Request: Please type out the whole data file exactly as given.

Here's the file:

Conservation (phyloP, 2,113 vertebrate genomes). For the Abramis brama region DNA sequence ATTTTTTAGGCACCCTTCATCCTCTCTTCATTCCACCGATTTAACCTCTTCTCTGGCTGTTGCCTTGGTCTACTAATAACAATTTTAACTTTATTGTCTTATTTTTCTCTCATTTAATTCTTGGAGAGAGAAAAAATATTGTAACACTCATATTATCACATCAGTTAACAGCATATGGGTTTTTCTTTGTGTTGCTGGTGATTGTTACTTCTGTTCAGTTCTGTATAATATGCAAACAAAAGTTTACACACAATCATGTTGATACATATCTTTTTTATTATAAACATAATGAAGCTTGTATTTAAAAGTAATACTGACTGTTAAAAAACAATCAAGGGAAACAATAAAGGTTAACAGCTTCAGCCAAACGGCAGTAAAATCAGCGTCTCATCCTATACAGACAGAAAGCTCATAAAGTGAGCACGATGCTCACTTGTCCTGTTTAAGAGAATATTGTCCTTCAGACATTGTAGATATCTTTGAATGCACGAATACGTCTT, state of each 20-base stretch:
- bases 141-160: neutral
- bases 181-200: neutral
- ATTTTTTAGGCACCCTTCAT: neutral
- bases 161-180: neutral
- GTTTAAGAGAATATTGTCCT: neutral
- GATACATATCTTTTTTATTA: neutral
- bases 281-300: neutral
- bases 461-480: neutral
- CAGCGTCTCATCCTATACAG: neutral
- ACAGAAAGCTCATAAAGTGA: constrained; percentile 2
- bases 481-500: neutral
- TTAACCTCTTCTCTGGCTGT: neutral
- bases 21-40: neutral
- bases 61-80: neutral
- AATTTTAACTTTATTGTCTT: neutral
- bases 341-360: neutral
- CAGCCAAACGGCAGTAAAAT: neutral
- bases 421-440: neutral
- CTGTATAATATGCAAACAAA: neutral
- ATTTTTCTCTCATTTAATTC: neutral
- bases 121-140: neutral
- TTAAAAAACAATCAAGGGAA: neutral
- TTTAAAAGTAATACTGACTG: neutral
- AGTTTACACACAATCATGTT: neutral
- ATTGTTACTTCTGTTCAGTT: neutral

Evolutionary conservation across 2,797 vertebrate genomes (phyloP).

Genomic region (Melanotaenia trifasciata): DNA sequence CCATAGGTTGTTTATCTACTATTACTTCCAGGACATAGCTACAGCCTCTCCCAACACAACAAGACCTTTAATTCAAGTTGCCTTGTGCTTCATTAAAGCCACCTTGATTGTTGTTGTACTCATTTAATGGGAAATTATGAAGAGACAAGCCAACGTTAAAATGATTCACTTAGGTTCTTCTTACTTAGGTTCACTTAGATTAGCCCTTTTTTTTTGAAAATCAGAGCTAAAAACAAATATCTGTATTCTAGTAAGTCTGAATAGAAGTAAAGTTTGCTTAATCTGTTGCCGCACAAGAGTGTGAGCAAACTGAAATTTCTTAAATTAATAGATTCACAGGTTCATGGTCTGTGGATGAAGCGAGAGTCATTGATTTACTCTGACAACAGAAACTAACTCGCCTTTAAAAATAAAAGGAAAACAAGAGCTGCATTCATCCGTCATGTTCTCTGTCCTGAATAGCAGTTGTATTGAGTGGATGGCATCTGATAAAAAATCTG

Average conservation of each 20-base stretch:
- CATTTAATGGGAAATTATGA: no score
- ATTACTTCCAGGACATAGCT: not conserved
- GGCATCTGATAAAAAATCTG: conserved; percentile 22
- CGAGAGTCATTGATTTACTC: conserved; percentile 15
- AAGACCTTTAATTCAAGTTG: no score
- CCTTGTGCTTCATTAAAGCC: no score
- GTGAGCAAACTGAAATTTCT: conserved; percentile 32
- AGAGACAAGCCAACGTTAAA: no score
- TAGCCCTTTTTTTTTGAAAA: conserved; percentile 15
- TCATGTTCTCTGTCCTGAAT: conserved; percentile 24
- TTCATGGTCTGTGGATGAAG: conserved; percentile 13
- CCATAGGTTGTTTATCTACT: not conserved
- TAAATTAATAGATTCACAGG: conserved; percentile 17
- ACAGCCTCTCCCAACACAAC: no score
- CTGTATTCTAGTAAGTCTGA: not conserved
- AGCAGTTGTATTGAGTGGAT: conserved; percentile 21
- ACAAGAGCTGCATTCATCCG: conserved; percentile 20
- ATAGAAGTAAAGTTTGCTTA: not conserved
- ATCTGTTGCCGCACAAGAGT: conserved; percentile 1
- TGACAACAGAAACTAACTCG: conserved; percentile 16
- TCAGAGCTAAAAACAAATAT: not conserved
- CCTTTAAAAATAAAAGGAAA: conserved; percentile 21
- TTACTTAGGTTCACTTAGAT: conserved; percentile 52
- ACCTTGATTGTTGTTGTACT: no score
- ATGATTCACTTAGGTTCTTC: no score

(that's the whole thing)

Conservation (phyloP, 2,113 vertebrate genomes). For the Abramis brama region DNA sequence ATTTTTTAGGCACCCTTCATCCTCTCTTCATTCCACCGATTTAACCTCTTCTCTGGCTGTTGCCTTGGTCTACTAATAACAATTTTAACTTTATTGTCTTATTTTTCTCTCATTTAATTCTTGGAGAGAGAAAAAATATTGTAACACTCATATTATCACATCAGTTAACAGCATATGGGTTTTTCTTTGTGTTGCTGGTGATTGTTACTTCTGTTCAGTTCTGTATAATATGCAAACAAAAGTTTACACACAATCATGTTGATACATATCTTTTTTATTATAAACATAATGAAGCTTGTATTTAAAAGTAATACTGACTGTTAAAAAACAATCAAGGGAAACAATAAAGGTTAACAGCTTCAGCCAAACGGCAGTAAAATCAGCGTCTCATCCTATACAGACAGAAAGCTCATAAAGTGAGCACGATGCTCACTTGTCCTGTTTAAGAGAATATTGTCCTTCAGACATTGTAGATATCTTTGAATGCACGAATACGTCTT, state of each 20-base stretch:
- bases 141-160: neutral
- bases 181-200: neutral
- ATTTTTTAGGCACCCTTCAT: neutral
- bases 161-180: neutral
- GTTTAAGAGAATATTGTCCT: neutral
- GATACATATCTTTTTTATTA: neutral
- bases 281-300: neutral
- bases 461-480: neutral
- CAGCGTCTCATCCTATACAG: neutral
- ACAGAAAGCTCATAAAGTGA: constrained; percentile 2
- bases 481-500: neutral
- TTAACCTCTTCTCTGGCTGT: neutral
- bases 21-40: neutral
- bases 61-80: neutral
- AATTTTAACTTTATTGTCTT: neutral
- bases 341-360: neutral
- CAGCCAAACGGCAGTAAAAT: neutral
- bases 421-440: neutral
- CTGTATAATATGCAAACAAA: neutral
- ATTTTTCTCTCATTTAATTC: neutral
- bases 121-140: neutral
- TTAAAAAACAATCAAGGGAA: neutral
- TTTAAAAGTAATACTGACTG: neutral
- AGTTTACACACAATCATGTT: neutral
- ATTGTTACTTCTGTTCAGTT: neutral

Evolutionary conservation across 2,797 vertebrate genomes (phyloP).

Genomic region (Melanotaenia trifasciata): DNA sequence CCATAGGTTGTTTATCTACTATTACTTCCAGGACATAGCTACAGCCTCTCCCAACACAACAAGACCTTTAATTCAAGTTGCCTTGTGCTTCATTAAAGCCACCTTGATTGTTGTTGTACTCATTTAATGGGAAATTATGAAGAGACAAGCCAACGTTAAAATGATTCACTTAGGTTCTTCTTACTTAGGTTCACTTAGATTAGCCCTTTTTTTTTGAAAATCAGAGCTAAAAACAAATATCTGTATTCTAGTAAGTCTGAATAGAAGTAAAGTTTGCTTAATCTGTTGCCGCACAAGAGTGTGAGCAAACTGAAATTTCTTAAATTAATAGATTCACAGGTTCATGGTCTGTGGATGAAGCGAGAGTCATTGATTTACTCTGACAACAGAAACTAACTCGCCTTTAAAAATAAAAGGAAAACAAGAGCTGCATTCATCCGTCATGTTCTCTGTCCTGAATAGCAGTTGTATTGAGTGGATGGCATCTGATAAAAAATCTG

Average conservation of each 20-base stretch:
- CATTTAATGGGAAATTATGA: no score
- ATTACTTCCAGGACATAGCT: not conserved
- GGCATCTGATAAAAAATCTG: conserved; percentile 22
- CGAGAGTCATTGATTTACTC: conserved; percentile 15
- AAGACCTTTAATTCAAGTTG: no score
- CCTTGTGCTTCATTAAAGCC: no score
- GTGAGCAAACTGAAATTTCT: conserved; percentile 32
- AGAGACAAGCCAACGTTAAA: no score
- TAGCCCTTTTTTTTTGAAAA: conserved; percentile 15
- TCATGTTCTCTGTCCTGAAT: conserved; percentile 24
- TTCATGGTCTGTGGATGAAG: conserved; percentile 13
- CCATAGGTTGTTTATCTACT: not conserved
- TAAATTAATAGATTCACAGG: conserved; percentile 17
- ACAGCCTCTCCCAACACAAC: no score
- CTGTATTCTAGTAAGTCTGA: not conserved
- AGCAGTTGTATTGAGTGGAT: conserved; percentile 21
- ACAAGAGCTGCATTCATCCG: conserved; percentile 20
- ATAGAAGTAAAGTTTGCTTA: not conserved
- ATCTGTTGCCGCACAAGAGT: conserved; percentile 1
- TGACAACAGAAACTAACTCG: conserved; percentile 16
- TCAGAGCTAAAAACAAATAT: not conserved
- CCTTTAAAAATAAAAGGAAA: conserved; percentile 21
- TTACTTAGGTTCACTTAGAT: conserved; percentile 52
- ACCTTGATTGTTGTTGTACT: no score
- ATGATTCACTTAGGTTCTTC: no score